Search results for 'Validation and Verification' (try it on Scholar)

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  1.  13
    Naomi Oreskes, Kristin Shrader-Frechette & Kenneth Belitz (1994). Verification, Validation, and Confirmation of Numerical Models in the Earth Sciences. Science 263 (5147):641-646.
    Verification and validation of numerical models of natural systems is impossible. This is because natural systems are never closed and because model results are always nonunique. Models can be confirmed by the demonstration of agreement between observation and prediction, but confirmation is inherently partial. Complete confirmation is logically precluded by the fallacy of affirming the consequent and by incomplete access to natural phenomena. Models can only be evaluated in relative terms, and their predictive value is always open to (...)
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  2.  10
    Vitaly Pronskikh, Computer Modeling and Simulation: Towards Epistemic Distinction Between Verification and Validation.
    Verification and validation of computer codes and models used in simulation are two aspects of the scientific practice of high importance and have recently been discussed by philosophers of science. While verification is predominantly associated with the correctness of the way a model is represented by a computer code or algorithm, validation more often refers to model’s relation to the real world and its intended use. It has been argued that because complex simulations are generally not (...)
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  3.  15
    David J. Kijowski, Harry Dankowicz & Michael C. Loui (2013). Observations on the Responsible Development and Use of Computational Models and Simulations. Science and Engineering Ethics 19 (1):63-81.
    Most previous works on responsible conduct of research have focused on good practices in laboratory experiments. Because computation now rivals experimentation as a mode of scientific research, we sought to identify the responsibilities of researchers who develop or use computational modeling and simulation. We interviewed nineteen experts to collect examples of ethical issues from their experiences in conducting research with computational models. We gathered their recommendations for guidelines for computational research. Informed by these interviews, we describe the respective professional responsibilities (...)
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  4.  66
    Gordana Dodig-Crnkovic (2008). Empirical Modeling and Information Semantics. Mind & Society 7 (2):157.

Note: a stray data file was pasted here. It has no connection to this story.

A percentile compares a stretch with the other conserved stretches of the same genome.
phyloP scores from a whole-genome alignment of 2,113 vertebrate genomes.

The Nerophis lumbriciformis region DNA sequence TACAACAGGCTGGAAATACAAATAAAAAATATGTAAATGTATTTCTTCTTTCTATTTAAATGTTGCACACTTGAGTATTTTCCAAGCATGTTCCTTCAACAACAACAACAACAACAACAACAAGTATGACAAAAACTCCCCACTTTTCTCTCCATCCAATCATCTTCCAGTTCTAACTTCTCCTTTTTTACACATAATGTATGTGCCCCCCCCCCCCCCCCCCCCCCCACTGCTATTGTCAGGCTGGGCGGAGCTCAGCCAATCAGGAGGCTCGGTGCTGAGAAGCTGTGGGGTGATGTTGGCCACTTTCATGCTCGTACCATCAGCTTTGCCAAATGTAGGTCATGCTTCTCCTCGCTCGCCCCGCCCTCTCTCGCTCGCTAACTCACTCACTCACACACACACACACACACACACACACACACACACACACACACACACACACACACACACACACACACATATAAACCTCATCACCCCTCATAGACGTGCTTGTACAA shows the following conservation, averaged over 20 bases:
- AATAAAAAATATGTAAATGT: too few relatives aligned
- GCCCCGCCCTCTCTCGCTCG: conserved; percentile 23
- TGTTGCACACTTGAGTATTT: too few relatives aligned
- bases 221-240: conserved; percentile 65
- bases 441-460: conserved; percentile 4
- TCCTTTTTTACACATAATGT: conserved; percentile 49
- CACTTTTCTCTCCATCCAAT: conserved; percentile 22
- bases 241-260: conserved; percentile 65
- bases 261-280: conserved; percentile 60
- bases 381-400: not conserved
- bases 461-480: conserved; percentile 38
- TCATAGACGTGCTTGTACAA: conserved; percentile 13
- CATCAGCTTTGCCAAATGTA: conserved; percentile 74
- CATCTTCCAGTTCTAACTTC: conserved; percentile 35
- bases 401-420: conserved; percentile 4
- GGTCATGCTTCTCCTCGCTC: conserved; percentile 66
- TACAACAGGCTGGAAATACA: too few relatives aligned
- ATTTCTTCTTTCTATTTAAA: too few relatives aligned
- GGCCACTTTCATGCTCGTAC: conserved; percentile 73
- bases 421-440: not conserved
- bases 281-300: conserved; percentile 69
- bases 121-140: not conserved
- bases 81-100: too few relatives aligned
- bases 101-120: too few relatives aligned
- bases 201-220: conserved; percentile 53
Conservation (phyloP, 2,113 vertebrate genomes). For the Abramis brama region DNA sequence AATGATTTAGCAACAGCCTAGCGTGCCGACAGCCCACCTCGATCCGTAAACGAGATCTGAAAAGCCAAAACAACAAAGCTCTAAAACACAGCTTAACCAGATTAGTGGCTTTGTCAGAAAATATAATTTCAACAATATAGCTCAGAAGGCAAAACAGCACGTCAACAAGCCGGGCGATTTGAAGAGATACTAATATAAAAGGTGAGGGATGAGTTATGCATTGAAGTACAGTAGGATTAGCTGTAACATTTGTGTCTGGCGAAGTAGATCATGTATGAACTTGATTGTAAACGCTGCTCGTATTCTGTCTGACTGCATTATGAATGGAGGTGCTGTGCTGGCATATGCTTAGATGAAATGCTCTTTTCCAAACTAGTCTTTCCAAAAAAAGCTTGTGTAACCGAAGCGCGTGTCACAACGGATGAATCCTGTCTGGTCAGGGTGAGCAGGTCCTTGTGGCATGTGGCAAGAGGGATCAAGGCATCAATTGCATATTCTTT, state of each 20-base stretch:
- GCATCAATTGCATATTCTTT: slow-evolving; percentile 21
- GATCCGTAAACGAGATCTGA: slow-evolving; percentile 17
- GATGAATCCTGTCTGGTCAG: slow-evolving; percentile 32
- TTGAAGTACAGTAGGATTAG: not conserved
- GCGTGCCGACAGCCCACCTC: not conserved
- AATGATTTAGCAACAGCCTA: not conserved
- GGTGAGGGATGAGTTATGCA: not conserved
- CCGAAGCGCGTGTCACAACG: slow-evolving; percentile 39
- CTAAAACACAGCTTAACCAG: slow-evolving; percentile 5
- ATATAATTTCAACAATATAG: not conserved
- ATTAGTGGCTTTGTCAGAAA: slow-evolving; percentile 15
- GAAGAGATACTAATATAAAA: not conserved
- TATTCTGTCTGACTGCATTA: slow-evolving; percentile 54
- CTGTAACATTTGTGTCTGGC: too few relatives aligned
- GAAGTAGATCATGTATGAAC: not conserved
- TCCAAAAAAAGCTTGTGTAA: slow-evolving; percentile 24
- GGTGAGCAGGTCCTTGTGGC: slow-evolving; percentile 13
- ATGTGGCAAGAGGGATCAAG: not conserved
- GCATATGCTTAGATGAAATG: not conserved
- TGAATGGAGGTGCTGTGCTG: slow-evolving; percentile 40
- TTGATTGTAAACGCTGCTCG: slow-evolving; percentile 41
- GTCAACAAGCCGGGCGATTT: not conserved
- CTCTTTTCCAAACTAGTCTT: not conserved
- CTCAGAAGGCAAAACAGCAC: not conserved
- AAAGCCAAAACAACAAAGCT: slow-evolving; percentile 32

This paper investigates the relationship between reality and model, information and truth. It will argue that meaningful data need not be true in order to constitute information. Information to which truth-value cannot be ascribed, partially true information or even false information can lead to an interesting outcome such as technological innovation or scientific breakthrough. In the research process, during the transition between two theoretical frameworks, there is a dynamic mixture of old and new concepts in which truth is not well (...)
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  5.  13
    Nuno David, Jaime Sichman & Helder Coelho (2007). Simulation as Formal and Generative Social Science: The Very Idea. In Carlos Gershenson, Diederik Aerts & Bruce Edmonds (eds.), Worldviews, Science, and Us: Philosophy and Complexity. World Scientific 266--275.
    The formal and empirical-generative perspectives of computation are demonstrated to be inadequate to secure the goals of simulation in the social sciences. Simulation does not resemble formal demonstrations or generative mechanisms that deductively explain how certain models are sufficient to generate emergent macrostructures of interest. The description of scientific practice implies additional epistemic conceptions of scientific knowledge. Three kinds of knowledge that account for a comprehensive description of the discipline were identified: formal, empirical and intentional knowledge. The use of formal (...)
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  6.  12
    Saikou Y. Diallo, Jose J. Padilla, Ross Gore, Heber Herencia‐Zapana & Andreas Tolk (2014). Toward a Formalism of Modeling and Simulation Using Model Theory. Complexity 19 (3):56-63.
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  7.  9
    Paula S. Weber, James E. Weber, Bradley R. Sleeper & Ken L. Schneider (2004). Self-Efficacy Toward Service, Civic Participation and the Business Student: Scale Development and Validation. [REVIEW] Journal of Business Ethics 49 (4):359-369.
    This paper presents the development andvalidation of new measurement tools to exploreself-efficacy toward service and toward civicparticipation. We developed and administereda survey to 851 students in an AACSB-accreditedcollege of business at a comprehensive publicuniversity located in the Midwest. Traditionalscale development methodologies plusconfirmatory factor analysis and simultaneousfactor analysis in several populations wereused to analyze both a primary sample and aholdback sample. Results strongly support thevalidity and reliability of the surveyinstrument. Future use for the instrumentincludes verification of the effectiveness ofpedagogies designed (...)